An action for divorce starts with one spouse filing a Complaint for Divorce in the county where either spouse resides. The parties must be separated for one year prior to the filing of the Complaint. If the wife seeks to resume her maiden name, a request may be included in the initial Complaint. Any claims for spousal support or equitable distribution are waived upon the entry of a divorce judgment. Therefore, these claims should be included in a divorce complaint if not filed previously.
After the Complaint is filed, it must be properly served on the defendant-spouse. Proper service is made by Sheriff, certified mail with signature confirmation, designated process server, or by publication. A defendant-spouse may also sign an Acceptance of Service in front of a notary, which is then filed with the Clerk.
Joint legal custody is likely the most common outcome in a Custody Order. In this scenario, the parents are ordered to work together to reach a resolution on major decisions regarding their children. Generally, when the parties are unable to reach a mutual decision after a good faith effort, they are ordered to seek the assistance of a mediator in coming to an agreement.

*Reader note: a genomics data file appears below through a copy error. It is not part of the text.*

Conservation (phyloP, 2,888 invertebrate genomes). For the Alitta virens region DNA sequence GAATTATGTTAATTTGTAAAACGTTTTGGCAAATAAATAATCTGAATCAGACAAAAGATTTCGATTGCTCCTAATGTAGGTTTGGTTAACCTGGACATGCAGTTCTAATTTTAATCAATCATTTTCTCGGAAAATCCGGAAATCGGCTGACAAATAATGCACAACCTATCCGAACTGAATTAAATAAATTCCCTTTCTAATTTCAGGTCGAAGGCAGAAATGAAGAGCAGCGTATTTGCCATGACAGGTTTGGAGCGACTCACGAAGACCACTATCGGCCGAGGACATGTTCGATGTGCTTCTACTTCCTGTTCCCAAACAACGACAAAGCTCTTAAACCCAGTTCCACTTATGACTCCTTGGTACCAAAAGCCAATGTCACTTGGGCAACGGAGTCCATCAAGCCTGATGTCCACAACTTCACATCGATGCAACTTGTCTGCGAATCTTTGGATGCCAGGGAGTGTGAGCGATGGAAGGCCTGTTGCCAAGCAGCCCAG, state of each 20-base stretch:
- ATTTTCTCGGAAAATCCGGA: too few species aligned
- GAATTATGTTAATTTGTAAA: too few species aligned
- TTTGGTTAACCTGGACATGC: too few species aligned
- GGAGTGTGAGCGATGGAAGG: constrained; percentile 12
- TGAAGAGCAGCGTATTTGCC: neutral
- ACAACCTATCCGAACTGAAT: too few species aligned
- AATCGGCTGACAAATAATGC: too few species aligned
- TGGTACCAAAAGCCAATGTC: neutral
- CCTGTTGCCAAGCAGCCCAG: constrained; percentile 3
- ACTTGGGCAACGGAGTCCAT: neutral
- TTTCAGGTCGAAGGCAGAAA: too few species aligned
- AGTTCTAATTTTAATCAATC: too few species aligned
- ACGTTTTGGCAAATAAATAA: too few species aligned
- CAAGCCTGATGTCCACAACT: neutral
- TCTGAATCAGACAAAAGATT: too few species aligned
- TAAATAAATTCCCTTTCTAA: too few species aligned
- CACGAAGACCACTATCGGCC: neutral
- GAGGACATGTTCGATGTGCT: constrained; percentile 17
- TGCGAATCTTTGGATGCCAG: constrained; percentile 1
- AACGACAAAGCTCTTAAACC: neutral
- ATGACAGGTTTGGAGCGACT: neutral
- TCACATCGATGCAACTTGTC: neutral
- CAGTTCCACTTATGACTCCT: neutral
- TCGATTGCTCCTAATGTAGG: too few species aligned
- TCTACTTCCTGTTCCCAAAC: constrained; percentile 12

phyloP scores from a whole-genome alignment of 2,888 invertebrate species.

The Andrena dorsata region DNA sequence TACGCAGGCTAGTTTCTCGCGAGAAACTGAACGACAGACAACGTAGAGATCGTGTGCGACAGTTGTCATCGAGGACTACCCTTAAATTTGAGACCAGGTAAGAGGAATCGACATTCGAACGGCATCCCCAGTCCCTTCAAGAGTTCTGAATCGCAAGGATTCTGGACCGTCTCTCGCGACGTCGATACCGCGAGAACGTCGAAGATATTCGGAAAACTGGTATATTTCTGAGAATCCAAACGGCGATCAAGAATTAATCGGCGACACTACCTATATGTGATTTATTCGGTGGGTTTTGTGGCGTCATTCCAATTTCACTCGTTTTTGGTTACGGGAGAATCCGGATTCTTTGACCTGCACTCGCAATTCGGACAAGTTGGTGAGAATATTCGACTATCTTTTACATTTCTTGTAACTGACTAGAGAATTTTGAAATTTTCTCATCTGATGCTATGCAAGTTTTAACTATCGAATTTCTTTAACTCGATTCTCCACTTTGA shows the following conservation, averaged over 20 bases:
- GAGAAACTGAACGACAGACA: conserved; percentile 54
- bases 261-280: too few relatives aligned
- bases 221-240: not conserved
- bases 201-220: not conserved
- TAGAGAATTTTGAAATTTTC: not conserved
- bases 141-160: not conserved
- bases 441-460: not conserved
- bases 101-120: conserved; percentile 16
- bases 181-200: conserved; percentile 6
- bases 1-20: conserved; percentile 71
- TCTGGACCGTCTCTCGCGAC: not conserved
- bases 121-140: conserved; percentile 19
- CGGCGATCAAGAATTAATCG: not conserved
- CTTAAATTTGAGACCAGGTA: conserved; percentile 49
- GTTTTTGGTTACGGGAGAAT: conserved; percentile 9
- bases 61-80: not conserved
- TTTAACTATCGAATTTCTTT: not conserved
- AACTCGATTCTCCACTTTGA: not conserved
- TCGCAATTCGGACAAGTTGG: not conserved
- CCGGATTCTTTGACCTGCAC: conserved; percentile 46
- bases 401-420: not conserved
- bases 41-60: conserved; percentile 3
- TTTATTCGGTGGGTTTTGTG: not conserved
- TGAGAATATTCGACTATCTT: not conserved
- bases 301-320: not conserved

Once the defendant-spouse has been properly served with the Complaint, he or she has thirty days to respond to the allegations in the Complaint. After thirty days, a Motion for Summary Judgment may be filed requesting a hearing to enter the divorce judgment. Depending on the county, the judge will either sign the Judgment for Divorce without a hearing or will hold a brief hearing on the issues. The parties are not officially divorced until the Divorce Judgment is entered.